Friday, September 11, 2009

Seeing more.

Photo from Liesl Pimentel

Howdy Folks!
I hope you are doing well and getting outside and enjoying the weather. The seasons are getting ready to change this month providing us with a wonderful opportunity to experience a bustling of activity, regardless of whether you are headed into fall or spring. Animals are either preparing for winter, or getting ready for the abundance of spring. Today we are going to dive into increasing our awareness so we can experience the changing of the seasons with greater detail.

In our daily routines we are exposed to a wide range of stimuli which can be almost overwhelming. The sounds from television, computers, vehicle horns, music, air traffic, etc bombard our ears on a consistent basis. We encounter smells, both pleasant and nasty, along with hundreds of things touching our skin every hour. And our eyes receive millions of images everyday, often generated by televisions and computer screens rather than by nature.

As a result of this over stimulation, we tend to filter out various components of our environment, and develop the habit of selective awareness. We are aware of only what we think we need to notice. However, in doing this we often miss the wonderful show nature is providing us.

So, today we are going to work on increase our awareness. Today we are going to focus on our eyesight. We will get to our ears, noses, skin, and mouths at another date.

In our rush to get through our days we tend to operate in tunnel vision. We focus only on what is directly in front of us to the exclusion of a great deal of other things. To improve our visual awareness, we are going to work on seeing with our "Owl Eyes".

First, stand up straight, and look forward. Now raise your arms out to your sides, and hold your hands with your palms facing front. Next, keep looking forward and wiggle your fingers on both hands. Adjust the position of your hands, forward or backward, so that you can see only the tips of your fingers moving with both eyes at the same time. Relax your eyes and do not try too hard.

When you can see both hands at the same time, your are seeing at the range of your peripheral vision. This is how most predators hunt. They move about using their peripheral vision until they see movement. Then, and only then do they shift there focus to look closer at the movement. A benefit of using owl eyes, aside from seeing more, is it actually takes less effort than focusing our eyes, thus causing less eye strain over time.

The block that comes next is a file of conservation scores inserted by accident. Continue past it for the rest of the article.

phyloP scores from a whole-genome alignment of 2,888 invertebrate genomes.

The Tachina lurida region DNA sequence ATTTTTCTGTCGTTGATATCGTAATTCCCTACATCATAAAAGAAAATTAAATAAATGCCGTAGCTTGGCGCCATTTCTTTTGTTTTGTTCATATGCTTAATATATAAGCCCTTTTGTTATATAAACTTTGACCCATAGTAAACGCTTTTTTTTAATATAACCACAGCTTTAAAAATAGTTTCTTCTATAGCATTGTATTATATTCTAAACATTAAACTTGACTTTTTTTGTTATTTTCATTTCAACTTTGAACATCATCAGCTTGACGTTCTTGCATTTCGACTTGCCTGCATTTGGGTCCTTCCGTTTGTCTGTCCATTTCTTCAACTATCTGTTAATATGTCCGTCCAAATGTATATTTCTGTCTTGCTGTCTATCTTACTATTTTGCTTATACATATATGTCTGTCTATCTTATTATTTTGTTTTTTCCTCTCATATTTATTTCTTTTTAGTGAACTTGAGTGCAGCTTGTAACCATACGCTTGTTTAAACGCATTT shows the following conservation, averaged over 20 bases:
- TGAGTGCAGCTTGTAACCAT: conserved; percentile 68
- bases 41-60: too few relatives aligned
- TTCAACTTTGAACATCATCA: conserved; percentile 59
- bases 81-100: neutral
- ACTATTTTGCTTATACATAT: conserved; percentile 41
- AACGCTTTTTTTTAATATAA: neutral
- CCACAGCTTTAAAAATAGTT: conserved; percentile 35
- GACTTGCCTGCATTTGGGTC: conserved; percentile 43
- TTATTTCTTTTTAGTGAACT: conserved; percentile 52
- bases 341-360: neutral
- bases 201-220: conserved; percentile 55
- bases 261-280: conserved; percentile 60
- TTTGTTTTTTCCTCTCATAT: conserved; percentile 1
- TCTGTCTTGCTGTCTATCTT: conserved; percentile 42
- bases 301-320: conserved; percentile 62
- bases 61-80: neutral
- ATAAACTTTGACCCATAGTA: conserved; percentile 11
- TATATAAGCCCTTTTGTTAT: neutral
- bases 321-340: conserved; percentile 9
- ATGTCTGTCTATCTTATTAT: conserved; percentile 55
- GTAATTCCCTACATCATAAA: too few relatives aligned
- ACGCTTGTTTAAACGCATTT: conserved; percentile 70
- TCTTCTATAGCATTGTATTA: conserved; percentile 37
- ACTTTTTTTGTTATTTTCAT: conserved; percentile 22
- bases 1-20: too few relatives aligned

Once you and your kids have found the range of your peripheral vision, sit or stand quietly and gaze out with your owl eyes. When you see movement, draw your attention to the movement and see what it is, then shift back to using owl eyes. I challenge you to switch your vision from tunnel vision to owl eyes several times a day. Try it when you are taking a walk, in the office, while running, and any other daily tasks.

Try using your owl eyes when playing hide and seek with your kids, you might be surprised at how much harder it is to hide. Play a game with your kids and see who can see movement outdoors first. A little healthy competition ( striving together) can help you develop your owl eyes.

Next time: Deer Ears: Get ready to hear more!

Nature Nugget:
An owls eyes are large in order to improve their effectiveness, especially in low light conditions. And in fact, the eyes are not actually eye balls, like ours, but are actually elongated tubes. Because of this, an owl cannot "roll" or moves its eyes, it can only look straight ahead! An owl more than makes up for this by being able to turn its head around, and almost upside-down. It is able to achieve this by having a long and very flexible neck. An owl's neck has 14 vertebrae, which is twice as many as humans. This also allows the owl to turn its head through a range of 270 degrees measured from a forward looking position.

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  1. You taught me this a decade ago in one format or another and it's still a great tool for anyone (especially my kids) to understand how our eyes are more useful than seeing directly ahead. In sniper school in the Marine Corps (wasn't there but have a friend) they use this very same technique to teach young Marines to become aware of their surroundings.

  2. Hey Mike! Good to "see" you here! It is a wonderful skill for increasing your vision in all sorts of conditions. Just 10 minutes ago as I was walking home from another house here on camp and I was using owl eyes to help my eyes adjust to night vision. I had gone about 30 feet and I caught a slight movement out to my left. I looked over, and there were three deer walking along the bush line! A mother and two yearlings were not 20 feet from me!